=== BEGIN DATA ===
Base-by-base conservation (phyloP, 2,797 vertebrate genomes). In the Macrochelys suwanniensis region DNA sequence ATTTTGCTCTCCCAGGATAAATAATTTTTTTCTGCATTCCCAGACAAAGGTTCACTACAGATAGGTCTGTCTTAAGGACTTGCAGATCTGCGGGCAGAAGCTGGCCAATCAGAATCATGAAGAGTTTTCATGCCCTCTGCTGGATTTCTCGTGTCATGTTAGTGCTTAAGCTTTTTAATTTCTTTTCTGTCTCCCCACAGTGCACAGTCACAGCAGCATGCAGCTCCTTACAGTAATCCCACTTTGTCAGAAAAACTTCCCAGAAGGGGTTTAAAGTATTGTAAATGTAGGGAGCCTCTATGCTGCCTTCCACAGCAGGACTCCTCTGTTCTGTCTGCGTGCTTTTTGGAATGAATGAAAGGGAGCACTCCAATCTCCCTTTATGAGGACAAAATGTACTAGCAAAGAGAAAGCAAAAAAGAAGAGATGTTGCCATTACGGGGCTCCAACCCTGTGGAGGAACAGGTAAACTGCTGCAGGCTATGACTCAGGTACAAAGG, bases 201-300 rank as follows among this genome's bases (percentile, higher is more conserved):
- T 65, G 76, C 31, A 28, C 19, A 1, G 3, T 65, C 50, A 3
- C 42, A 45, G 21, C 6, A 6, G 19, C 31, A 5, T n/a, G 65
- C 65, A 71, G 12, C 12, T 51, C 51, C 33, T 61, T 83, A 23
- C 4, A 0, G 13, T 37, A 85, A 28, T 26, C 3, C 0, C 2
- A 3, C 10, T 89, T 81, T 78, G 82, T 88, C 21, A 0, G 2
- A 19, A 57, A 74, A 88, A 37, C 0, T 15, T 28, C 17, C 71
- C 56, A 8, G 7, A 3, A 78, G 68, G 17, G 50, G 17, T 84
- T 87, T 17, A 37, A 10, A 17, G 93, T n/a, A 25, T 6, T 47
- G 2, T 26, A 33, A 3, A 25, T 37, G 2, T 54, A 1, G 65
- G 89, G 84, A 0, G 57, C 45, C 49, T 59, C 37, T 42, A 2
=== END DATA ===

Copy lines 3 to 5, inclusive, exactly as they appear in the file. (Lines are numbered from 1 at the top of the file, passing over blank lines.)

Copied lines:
- C 42, A 45, G 21, C 6, A 6, G 19, C 31, A 5, T n/a, G 65
- C 65, A 71, G 12, C 12, T 51, C 51, C 33, T 61, T 83, A 23
- C 4, A 0, G 13, T 37, A 85, A 28, T 26, C 3, C 0, C 2